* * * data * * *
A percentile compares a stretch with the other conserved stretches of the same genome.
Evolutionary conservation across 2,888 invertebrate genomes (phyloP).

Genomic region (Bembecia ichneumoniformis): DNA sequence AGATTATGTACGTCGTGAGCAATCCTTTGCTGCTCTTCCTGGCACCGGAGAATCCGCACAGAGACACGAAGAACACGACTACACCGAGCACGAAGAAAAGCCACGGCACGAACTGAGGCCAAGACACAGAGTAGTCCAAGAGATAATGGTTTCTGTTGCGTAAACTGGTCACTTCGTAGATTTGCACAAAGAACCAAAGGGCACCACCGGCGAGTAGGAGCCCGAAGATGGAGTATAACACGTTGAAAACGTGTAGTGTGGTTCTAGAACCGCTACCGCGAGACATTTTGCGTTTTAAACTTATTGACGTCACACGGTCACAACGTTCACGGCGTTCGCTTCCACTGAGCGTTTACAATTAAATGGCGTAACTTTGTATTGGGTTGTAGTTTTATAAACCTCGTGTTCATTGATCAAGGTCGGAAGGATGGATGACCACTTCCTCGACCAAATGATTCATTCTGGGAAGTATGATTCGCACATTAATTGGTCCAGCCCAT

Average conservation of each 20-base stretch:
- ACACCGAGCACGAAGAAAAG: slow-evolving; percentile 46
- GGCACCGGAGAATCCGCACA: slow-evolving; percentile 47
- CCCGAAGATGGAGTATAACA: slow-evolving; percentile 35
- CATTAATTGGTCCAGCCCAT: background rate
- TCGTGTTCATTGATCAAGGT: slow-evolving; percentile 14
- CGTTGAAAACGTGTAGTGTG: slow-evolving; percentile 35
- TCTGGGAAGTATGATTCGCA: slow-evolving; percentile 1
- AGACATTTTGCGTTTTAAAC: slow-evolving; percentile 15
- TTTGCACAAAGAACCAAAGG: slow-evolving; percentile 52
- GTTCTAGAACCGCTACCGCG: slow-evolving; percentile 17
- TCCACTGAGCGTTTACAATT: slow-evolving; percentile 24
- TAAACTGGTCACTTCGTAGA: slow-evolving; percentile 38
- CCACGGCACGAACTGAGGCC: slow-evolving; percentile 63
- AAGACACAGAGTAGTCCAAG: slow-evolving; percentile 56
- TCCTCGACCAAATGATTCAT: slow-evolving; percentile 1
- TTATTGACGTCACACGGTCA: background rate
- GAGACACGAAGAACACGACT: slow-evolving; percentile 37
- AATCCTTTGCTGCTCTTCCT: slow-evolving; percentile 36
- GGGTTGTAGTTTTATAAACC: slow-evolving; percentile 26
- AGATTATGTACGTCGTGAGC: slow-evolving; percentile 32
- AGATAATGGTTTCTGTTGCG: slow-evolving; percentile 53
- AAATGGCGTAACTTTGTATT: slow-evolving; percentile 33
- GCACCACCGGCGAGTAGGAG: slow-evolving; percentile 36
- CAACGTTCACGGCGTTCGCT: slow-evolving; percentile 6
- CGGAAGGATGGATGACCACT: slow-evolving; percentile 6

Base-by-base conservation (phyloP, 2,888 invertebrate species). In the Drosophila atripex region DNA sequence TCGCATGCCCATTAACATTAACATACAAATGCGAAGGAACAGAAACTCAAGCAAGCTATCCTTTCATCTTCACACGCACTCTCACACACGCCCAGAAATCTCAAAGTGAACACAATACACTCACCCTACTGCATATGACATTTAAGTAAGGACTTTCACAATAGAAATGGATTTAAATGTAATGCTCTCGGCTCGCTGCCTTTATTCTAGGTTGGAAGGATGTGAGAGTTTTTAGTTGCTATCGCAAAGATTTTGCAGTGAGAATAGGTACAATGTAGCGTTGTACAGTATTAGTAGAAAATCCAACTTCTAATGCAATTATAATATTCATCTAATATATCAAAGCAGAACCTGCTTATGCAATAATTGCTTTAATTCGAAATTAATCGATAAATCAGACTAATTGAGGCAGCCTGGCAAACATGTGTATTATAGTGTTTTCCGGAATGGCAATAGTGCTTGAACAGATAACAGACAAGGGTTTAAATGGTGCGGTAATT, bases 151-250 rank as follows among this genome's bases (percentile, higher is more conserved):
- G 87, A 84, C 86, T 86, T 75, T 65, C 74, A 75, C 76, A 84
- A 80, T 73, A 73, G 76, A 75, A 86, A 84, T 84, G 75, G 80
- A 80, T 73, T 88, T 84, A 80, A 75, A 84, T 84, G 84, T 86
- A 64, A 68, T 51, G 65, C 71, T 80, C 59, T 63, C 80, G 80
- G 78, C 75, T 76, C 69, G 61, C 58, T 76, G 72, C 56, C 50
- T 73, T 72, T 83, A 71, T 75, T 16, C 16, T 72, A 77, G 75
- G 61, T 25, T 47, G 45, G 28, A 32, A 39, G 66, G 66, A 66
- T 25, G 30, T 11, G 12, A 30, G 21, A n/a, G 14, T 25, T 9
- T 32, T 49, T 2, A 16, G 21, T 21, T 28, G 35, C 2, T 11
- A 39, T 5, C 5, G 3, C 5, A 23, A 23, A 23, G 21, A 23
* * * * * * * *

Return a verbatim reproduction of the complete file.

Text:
A percentile compares a stretch with the other conserved stretches of the same genome.
Evolutionary conservation across 2,888 invertebrate genomes (phyloP).

Genomic region (Bembecia ichneumoniformis): DNA sequence AGATTATGTACGTCGTGAGCAATCCTTTGCTGCTCTTCCTGGCACCGGAGAATCCGCACAGAGACACGAAGAACACGACTACACCGAGCACGAAGAAAAGCCACGGCACGAACTGAGGCCAAGACACAGAGTAGTCCAAGAGATAATGGTTTCTGTTGCGTAAACTGGTCACTTCGTAGATTTGCACAAAGAACCAAAGGGCACCACCGGCGAGTAGGAGCCCGAAGATGGAGTATAACACGTTGAAAACGTGTAGTGTGGTTCTAGAACCGCTACCGCGAGACATTTTGCGTTTTAAACTTATTGACGTCACACGGTCACAACGTTCACGGCGTTCGCTTCCACTGAGCGTTTACAATTAAATGGCGTAACTTTGTATTGGGTTGTAGTTTTATAAACCTCGTGTTCATTGATCAAGGTCGGAAGGATGGATGACCACTTCCTCGACCAAATGATTCATTCTGGGAAGTATGATTCGCACATTAATTGGTCCAGCCCAT

Average conservation of each 20-base stretch:
- ACACCGAGCACGAAGAAAAG: slow-evolving; percentile 46
- GGCACCGGAGAATCCGCACA: slow-evolving; percentile 47
- CCCGAAGATGGAGTATAACA: slow-evolving; percentile 35
- CATTAATTGGTCCAGCCCAT: background rate
- TCGTGTTCATTGATCAAGGT: slow-evolving; percentile 14
- CGTTGAAAACGTGTAGTGTG: slow-evolving; percentile 35
- TCTGGGAAGTATGATTCGCA: slow-evolving; percentile 1
- AGACATTTTGCGTTTTAAAC: slow-evolving; percentile 15
- TTTGCACAAAGAACCAAAGG: slow-evolving; percentile 52
- GTTCTAGAACCGCTACCGCG: slow-evolving; percentile 17
- TCCACTGAGCGTTTACAATT: slow-evolving; percentile 24
- TAAACTGGTCACTTCGTAGA: slow-evolving; percentile 38
- CCACGGCACGAACTGAGGCC: slow-evolving; percentile 63
- AAGACACAGAGTAGTCCAAG: slow-evolving; percentile 56
- TCCTCGACCAAATGATTCAT: slow-evolving; percentile 1
- TTATTGACGTCACACGGTCA: background rate
- GAGACACGAAGAACACGACT: slow-evolving; percentile 37
- AATCCTTTGCTGCTCTTCCT: slow-evolving; percentile 36
- GGGTTGTAGTTTTATAAACC: slow-evolving; percentile 26
- AGATTATGTACGTCGTGAGC: slow-evolving; percentile 32
- AGATAATGGTTTCTGTTGCG: slow-evolving; percentile 53
- AAATGGCGTAACTTTGTATT: slow-evolving; percentile 33
- GCACCACCGGCGAGTAGGAG: slow-evolving; percentile 36
- CAACGTTCACGGCGTTCGCT: slow-evolving; percentile 6
- CGGAAGGATGGATGACCACT: slow-evolving; percentile 6

Base-by-base conservation (phyloP, 2,888 invertebrate species). In the Drosophila atripex region DNA sequence TCGCATGCCCATTAACATTAACATACAAATGCGAAGGAACAGAAACTCAAGCAAGCTATCCTTTCATCTTCACACGCACTCTCACACACGCCCAGAAATCTCAAAGTGAACACAATACACTCACCCTACTGCATATGACATTTAAGTAAGGACTTTCACAATAGAAATGGATTTAAATGTAATGCTCTCGGCTCGCTGCCTTTATTCTAGGTTGGAAGGATGTGAGAGTTTTTAGTTGCTATCGCAAAGATTTTGCAGTGAGAATAGGTACAATGTAGCGTTGTACAGTATTAGTAGAAAATCCAACTTCTAATGCAATTATAATATTCATCTAATATATCAAAGCAGAACCTGCTTATGCAATAATTGCTTTAATTCGAAATTAATCGATAAATCAGACTAATTGAGGCAGCCTGGCAAACATGTGTATTATAGTGTTTTCCGGAATGGCAATAGTGCTTGAACAGATAACAGACAAGGGTTTAAATGGTGCGGTAATT, bases 151-250 rank as follows among this genome's bases (percentile, higher is more conserved):
- G 87, A 84, C 86, T 86, T 75, T 65, C 74, A 75, C 76, A 84
- A 80, T 73, A 73, G 76, A 75, A 86, A 84, T 84, G 75, G 80
- A 80, T 73, T 88, T 84, A 80, A 75, A 84, T 84, G 84, T 86
- A 64, A 68, T 51, G 65, C 71, T 80, C 59, T 63, C 80, G 80
- G 78, C 75, T 76, C 69, G 61, C 58, T 76, G 72, C 56, C 50
- T 73, T 72, T 83, A 71, T 75, T 16, C 16, T 72, A 77, G 75
- G 61, T 25, T 47, G 45, G 28, A 32, A 39, G 66, G 66, A 66
- T 25, G 30, T 11, G 12, A 30, G 21, A n/a, G 14, T 25, T 9
- T 32, T 49, T 2, A 16, G 21, T 21, T 28, G 35, C 2, T 11
- A 39, T 5, C 5, G 3, C 5, A 23, A 23, A 23, G 21, A 23